Winston Churchill? Apocryphal?

winston08Dear Quote Investigator: Genuine free speech entails disagreement and debate; it is never a one-sided notion. According to a Facebook meme Winston Churchill supposedly said:

Some people’s idea of free speech is that they are free to say what they like, but if anyone says anything back, that is an outrage.

I cannot tell whether this was really said by the famous British Prime Minister. Would you please trace it?

Quote Investigator: A closely matching statement was spoken by Winston Churchill in the U.K. Parliament on October 13, 1943. Emphasis in excerpts added by QI: 1

So we must beware of a tyranny of opinion which tries to make only one side of a question the one which may be heard. Everyone is in favour of free speech. Hardly a day passes without its being extolled, but some people’s idea of it is that they are free to say what they like, but if anyone says anything back, that is an outrage.

The original remark recorded in the Hansard used the pronoun “it”. The slightly inaccurate modern version replaces “it” with the referent “free speech” to create a more compact and self-contained expression.

Below are additional selected citations in chronological order.

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Notes:

  1. 1943 October 13, Hansard, United Kingdom Parliament, Commons, Coalmining Situation, Speaking: The Prime Minister (Winston Churchill), HC Deb, volume 392, cc920-1012. (Accessed hansard.millbanksystems.com on October 12, 2016) link

Dancing Is a Perpendicular Expression of a Horizontal Desire

George Bernard Shaw? George Melly? I. S. Johar? Ann Landers? Patrick Harte? Robert Frost? Winston Churchill? Oscar Wilde? Anonymous?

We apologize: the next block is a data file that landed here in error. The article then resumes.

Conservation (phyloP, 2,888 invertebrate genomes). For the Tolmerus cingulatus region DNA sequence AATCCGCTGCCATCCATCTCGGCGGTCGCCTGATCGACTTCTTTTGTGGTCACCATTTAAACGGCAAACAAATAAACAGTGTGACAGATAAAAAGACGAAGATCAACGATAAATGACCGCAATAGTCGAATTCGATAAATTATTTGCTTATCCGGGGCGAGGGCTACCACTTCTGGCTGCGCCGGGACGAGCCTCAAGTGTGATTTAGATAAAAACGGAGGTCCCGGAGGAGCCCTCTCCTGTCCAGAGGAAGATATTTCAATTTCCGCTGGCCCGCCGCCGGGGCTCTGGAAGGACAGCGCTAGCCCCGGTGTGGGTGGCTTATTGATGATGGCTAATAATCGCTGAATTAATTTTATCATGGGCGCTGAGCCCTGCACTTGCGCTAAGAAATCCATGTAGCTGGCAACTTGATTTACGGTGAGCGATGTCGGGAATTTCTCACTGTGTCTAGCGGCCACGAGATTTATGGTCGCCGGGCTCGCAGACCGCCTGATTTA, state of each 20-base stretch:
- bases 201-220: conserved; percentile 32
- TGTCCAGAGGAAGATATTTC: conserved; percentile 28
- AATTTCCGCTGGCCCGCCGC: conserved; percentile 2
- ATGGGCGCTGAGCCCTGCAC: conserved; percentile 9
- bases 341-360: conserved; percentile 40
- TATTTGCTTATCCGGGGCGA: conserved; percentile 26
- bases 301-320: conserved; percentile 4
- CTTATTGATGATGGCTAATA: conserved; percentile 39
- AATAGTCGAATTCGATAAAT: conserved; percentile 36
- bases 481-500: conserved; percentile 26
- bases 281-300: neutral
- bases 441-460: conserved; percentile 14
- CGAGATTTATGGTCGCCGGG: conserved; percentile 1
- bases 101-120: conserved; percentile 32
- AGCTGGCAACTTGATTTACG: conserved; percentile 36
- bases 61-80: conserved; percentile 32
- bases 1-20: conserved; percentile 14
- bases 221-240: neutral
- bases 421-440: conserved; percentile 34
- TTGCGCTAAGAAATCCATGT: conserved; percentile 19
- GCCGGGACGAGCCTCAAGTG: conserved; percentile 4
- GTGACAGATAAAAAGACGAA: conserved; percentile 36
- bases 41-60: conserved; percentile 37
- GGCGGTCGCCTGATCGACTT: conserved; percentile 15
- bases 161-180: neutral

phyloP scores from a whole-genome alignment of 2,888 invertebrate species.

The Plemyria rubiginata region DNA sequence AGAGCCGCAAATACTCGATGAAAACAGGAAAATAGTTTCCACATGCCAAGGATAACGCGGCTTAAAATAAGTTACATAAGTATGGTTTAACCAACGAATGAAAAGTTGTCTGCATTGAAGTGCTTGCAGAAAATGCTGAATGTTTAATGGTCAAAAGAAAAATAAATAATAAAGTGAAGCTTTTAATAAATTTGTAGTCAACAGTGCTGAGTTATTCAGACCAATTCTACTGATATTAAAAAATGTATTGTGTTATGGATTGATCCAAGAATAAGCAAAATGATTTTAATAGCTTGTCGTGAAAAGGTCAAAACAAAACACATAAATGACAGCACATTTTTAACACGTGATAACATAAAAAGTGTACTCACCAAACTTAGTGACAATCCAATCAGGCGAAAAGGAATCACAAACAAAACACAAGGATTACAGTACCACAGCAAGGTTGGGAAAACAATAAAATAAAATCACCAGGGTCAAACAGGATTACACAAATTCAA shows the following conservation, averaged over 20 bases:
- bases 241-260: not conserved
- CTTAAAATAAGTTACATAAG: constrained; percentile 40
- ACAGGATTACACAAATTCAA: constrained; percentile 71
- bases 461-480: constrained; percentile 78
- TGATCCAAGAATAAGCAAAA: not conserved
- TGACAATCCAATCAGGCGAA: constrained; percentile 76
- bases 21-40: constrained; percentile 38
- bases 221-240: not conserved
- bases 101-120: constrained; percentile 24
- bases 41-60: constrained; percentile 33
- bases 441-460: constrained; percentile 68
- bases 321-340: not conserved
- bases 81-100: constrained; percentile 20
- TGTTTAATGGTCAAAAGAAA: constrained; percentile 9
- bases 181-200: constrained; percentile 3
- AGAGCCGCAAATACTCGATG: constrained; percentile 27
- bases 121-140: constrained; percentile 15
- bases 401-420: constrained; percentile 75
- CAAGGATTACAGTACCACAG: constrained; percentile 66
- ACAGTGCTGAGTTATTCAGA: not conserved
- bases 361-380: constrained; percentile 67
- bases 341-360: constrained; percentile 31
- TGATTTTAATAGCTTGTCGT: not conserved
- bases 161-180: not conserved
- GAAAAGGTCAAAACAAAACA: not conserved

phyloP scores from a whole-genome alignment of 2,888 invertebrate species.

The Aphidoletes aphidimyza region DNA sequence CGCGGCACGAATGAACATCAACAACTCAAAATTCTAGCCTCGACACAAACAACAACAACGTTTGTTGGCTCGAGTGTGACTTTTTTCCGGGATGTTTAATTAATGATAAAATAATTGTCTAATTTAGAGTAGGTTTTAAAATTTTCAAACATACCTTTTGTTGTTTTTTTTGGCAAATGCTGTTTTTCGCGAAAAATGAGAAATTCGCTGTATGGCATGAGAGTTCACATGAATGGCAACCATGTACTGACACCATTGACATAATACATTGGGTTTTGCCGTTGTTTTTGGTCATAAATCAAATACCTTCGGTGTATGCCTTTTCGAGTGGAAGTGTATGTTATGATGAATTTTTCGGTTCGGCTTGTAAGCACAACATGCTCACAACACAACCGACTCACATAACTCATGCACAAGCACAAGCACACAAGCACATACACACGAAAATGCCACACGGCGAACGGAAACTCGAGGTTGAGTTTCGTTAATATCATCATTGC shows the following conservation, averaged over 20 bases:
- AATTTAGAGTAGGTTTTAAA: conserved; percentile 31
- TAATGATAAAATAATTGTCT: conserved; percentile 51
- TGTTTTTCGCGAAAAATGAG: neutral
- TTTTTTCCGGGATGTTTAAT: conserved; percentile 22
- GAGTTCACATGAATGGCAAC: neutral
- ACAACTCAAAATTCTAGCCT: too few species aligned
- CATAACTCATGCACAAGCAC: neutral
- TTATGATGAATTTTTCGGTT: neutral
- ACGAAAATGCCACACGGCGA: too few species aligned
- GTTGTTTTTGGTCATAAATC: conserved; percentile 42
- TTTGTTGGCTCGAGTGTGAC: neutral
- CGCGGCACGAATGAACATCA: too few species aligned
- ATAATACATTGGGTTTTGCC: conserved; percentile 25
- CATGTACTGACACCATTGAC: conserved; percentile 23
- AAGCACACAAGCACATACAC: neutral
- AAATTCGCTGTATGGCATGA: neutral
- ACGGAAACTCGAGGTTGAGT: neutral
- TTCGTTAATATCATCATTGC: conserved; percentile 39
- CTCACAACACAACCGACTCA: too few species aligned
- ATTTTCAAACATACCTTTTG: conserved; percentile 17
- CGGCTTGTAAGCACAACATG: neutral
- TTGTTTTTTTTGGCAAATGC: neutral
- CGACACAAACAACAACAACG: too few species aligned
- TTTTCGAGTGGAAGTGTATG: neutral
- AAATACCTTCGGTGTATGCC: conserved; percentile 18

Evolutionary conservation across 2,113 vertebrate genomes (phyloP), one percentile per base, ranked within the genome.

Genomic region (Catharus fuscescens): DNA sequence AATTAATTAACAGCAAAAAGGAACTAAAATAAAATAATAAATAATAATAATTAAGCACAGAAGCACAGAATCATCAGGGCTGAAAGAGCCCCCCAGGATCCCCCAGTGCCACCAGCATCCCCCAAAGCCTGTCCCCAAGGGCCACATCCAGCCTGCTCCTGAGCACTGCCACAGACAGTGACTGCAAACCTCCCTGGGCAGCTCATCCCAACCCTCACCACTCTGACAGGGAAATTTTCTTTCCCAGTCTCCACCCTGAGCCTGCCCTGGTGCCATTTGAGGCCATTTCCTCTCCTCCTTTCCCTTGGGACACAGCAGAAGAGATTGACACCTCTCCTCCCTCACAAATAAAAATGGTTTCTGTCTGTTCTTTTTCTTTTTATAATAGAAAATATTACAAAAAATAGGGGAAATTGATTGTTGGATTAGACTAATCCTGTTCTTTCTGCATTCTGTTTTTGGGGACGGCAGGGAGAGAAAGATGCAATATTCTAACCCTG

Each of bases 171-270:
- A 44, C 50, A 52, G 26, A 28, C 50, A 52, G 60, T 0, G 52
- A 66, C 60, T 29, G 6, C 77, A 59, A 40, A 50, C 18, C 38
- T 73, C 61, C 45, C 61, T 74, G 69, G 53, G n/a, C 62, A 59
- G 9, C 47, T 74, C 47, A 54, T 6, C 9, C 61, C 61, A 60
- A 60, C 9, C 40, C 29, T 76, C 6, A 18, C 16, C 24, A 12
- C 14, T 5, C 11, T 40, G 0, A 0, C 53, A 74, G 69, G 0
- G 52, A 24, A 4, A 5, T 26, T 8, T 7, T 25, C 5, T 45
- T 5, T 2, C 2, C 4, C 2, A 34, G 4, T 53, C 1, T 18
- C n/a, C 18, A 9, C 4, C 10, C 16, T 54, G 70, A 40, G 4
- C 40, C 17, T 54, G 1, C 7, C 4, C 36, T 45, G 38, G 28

dancing07Dear Quote Investigator: Here are two versions of an adage highlighting the sensual aspects of popular gyrations:

  1. Dancing is a perpendicular expression of a horizontal desire.
  2. Dancing is a vertical expression of a horizontal idea.

George Bernard Shaw, Ann Landers, Oscar Wilde, and Robert Frost have received credit for this saying. What do you think?

Quote Investigator: The earliest evidence known to QI appeared in the London periodical “New Statesman” in 1962. The musician and critic George Melly attributed the saying to the notable playwright George Bernard Shaw. Emphasis added by QI: 1

I have spent a certain amount of time lately watching people in London dance in the various new ways. I report what went on in three very different places where my fellow countrymen and women had come together to give what Shaw called ‘a perpendicular expression of a horizontal desire’.

Shaw’s death in 1950 preceded Melly’s article by more than a decade, and the text provided no citation; hence, the evidence supporting the ascription was rather weak. Nevertheless, the citations for competing ascriptions are even less persuasive.

Below are additional selected citations in chronological order.

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Notes:

  1. 1962 March 23, New Statesman, Late Perpendicular by George Melly, Start Page 426, Quote Page 426, Column 3, New Statesman Ltd., London. (ProQuest)

The Trouble with Socialism Is Socialism; the Trouble with Capitalism is Capitalists

William F. Buckley Jr.? William Schlamm? Winston Churchill? Herbert Hoover?